CAMP (College Migrant Assistance Program), NMSU. Since 2002, the College Assistance Migrant Program has served the post-secondary educational needs of migrant and seasonal farmworkers, dairyworkers, and ranchworkers from across New Mexico and far West Texas. Weaving for Justice was pleased to work with our first camp intern, Jazmin Celis, during the Winter 2023 semester.

Casa Camino Real is a bookstore, art gallery and community resource center that celebrates literature and the arts in the borderland region.

Chiapas Photography Project Since 1992, the project has provided indigenous Maya peoples of Chiapas, Mexico, with opportunities for cultural and artistic self-expression through photography. From 2016 – 2017 the project worked with the weavers of Tsobol Antzetik in Chenalho to create three photographic books. To purchase their books, see our online store. (

Civil Society the Bees (Sociedad Civil Las Abejas) isa Catholic social justice organization founded in 1992 with its headquarters in Acteal, Chenalhó, Chiapas. In addition to supporting this organization in its pursuit of justice for their brethren who were lost in the Acteal massacre, Weaving for Justice sells embroidered cloths by a group of Las Abejas women on which they have embroider words about the struggle for social justice.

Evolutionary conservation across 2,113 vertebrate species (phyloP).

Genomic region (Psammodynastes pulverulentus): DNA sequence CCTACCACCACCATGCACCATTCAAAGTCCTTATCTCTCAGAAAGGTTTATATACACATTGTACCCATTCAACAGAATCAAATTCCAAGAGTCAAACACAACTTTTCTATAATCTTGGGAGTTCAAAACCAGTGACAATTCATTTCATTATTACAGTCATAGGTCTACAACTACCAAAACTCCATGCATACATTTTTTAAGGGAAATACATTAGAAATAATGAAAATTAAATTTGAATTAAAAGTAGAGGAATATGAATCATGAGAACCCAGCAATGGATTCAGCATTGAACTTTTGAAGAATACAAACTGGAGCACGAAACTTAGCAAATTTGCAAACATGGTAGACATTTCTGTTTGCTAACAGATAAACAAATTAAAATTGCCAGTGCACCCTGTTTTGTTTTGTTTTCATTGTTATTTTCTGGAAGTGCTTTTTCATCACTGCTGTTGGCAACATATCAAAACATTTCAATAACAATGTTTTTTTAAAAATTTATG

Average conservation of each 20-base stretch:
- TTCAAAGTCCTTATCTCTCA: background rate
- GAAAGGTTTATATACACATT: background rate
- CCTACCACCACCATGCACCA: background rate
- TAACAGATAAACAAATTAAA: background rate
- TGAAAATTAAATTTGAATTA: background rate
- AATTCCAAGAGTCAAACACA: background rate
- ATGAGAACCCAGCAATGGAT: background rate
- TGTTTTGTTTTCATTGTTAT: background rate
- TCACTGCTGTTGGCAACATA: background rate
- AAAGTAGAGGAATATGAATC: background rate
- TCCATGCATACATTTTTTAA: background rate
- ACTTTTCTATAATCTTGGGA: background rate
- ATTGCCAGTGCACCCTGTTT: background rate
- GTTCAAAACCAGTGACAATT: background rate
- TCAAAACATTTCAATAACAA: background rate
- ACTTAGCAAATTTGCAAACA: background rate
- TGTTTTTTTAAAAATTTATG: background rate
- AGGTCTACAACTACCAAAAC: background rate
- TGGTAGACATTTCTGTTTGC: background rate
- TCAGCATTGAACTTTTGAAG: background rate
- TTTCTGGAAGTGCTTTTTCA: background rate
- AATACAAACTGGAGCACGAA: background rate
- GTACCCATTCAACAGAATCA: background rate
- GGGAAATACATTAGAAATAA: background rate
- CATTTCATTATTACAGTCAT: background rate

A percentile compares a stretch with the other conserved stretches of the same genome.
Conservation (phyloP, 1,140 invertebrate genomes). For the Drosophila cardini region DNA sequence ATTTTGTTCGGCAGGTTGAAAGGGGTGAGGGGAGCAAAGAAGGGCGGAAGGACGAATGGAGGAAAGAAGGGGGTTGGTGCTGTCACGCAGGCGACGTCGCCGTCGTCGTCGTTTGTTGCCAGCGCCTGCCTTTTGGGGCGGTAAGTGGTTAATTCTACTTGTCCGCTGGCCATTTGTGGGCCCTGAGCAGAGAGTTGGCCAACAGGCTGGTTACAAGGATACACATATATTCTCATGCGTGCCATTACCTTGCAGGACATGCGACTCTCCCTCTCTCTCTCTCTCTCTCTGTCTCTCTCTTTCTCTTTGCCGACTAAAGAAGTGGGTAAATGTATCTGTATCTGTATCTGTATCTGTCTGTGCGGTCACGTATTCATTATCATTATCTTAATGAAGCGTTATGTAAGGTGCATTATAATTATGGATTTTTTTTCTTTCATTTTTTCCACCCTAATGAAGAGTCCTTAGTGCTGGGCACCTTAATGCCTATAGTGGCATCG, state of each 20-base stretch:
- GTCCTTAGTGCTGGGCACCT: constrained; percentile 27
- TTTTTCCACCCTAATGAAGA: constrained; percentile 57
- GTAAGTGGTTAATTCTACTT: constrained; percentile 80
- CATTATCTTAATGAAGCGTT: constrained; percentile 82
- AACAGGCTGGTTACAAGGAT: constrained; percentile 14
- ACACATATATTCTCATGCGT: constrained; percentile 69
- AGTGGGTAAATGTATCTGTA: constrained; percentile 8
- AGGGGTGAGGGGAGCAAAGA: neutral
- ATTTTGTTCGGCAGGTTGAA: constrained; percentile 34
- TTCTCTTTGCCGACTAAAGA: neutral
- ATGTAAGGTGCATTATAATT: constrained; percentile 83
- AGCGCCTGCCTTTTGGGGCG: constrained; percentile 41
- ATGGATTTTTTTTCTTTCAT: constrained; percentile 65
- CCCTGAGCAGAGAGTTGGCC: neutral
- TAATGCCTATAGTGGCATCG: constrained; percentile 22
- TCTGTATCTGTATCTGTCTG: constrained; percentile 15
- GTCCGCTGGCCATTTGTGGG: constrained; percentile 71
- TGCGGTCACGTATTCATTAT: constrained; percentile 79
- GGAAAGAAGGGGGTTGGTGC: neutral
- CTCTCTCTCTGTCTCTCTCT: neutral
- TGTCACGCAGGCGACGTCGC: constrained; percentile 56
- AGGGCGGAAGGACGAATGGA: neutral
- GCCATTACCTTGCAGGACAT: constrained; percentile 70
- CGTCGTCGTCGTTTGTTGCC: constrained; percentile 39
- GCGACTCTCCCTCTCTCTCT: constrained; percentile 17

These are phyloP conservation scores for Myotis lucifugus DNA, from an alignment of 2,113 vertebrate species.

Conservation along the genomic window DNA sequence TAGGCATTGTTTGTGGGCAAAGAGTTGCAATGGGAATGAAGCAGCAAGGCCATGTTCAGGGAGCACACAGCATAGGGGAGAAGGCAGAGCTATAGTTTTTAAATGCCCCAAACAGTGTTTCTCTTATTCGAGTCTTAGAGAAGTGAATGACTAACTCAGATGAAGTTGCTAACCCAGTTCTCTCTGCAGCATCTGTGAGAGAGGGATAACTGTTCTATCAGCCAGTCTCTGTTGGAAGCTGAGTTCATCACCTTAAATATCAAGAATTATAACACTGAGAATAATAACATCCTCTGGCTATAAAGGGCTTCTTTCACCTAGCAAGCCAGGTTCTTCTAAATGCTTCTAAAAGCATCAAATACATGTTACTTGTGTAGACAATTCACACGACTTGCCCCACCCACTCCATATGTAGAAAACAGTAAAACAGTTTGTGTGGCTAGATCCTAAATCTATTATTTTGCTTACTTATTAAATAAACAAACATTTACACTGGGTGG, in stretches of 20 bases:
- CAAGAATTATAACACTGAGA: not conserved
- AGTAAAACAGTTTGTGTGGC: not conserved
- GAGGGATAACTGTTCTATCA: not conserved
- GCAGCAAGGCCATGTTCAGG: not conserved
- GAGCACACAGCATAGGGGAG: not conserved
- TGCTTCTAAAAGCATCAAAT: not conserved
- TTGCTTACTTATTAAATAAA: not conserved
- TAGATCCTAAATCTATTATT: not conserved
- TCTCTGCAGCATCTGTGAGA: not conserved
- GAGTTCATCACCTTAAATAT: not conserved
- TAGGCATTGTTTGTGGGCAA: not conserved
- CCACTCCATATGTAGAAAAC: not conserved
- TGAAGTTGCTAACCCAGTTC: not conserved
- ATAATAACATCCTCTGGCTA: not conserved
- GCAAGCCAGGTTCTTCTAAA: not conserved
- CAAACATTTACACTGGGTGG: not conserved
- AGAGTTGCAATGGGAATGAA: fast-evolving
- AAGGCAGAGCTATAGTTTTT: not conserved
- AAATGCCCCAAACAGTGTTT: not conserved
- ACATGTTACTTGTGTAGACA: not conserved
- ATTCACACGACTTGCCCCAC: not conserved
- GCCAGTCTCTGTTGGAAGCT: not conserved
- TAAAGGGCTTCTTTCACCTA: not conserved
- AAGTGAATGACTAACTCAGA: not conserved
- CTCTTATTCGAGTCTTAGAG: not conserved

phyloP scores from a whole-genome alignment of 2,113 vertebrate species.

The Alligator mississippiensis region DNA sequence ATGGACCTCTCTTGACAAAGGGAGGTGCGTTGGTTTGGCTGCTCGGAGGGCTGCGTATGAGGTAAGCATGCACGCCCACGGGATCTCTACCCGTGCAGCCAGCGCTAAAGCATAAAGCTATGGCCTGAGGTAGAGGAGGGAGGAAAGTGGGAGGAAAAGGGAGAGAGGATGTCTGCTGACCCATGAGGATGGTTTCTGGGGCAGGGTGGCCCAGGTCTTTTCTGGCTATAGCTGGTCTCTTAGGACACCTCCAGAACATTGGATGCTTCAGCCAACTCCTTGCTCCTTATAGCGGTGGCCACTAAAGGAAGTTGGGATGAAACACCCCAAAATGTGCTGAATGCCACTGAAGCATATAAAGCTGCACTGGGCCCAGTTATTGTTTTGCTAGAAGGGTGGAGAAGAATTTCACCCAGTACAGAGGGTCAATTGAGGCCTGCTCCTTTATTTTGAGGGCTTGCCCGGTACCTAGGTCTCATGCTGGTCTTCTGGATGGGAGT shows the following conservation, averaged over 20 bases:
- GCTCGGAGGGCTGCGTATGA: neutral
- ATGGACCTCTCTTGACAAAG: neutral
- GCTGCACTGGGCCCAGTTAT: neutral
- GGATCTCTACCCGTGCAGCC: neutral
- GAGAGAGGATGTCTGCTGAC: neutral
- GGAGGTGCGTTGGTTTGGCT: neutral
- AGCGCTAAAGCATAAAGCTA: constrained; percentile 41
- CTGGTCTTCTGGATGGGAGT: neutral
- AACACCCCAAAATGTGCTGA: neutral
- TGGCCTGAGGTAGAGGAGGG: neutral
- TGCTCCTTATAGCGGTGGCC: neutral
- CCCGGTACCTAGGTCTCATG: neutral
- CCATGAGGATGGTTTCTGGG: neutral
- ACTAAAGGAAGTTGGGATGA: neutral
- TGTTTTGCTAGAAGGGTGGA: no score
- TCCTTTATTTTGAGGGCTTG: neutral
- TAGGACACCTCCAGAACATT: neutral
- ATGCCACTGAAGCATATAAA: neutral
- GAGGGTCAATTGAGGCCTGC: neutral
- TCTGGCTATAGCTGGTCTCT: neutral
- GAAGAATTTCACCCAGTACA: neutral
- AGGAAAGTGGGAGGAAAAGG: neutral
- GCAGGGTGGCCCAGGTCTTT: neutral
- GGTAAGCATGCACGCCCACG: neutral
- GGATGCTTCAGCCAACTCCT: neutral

Colgate University (Dr. Rachel Newman, History Department and Francisco Martinez Martinez)

Farm and Ranch Heritage Museum, Las Cruces.  Each June Weaving for Justice participates in the Museum’s Annual Fiber Arts Festival.

First Christian Church, Las Cruces.  Since February 2022 Weaving for Justice has been renting a space for our weaving store at First Christian Church. They generously offer us the additional use of their Atrium and kitchen to hold monthly sales and other events.The Church community celebrates diversity and freedom and works for social justice.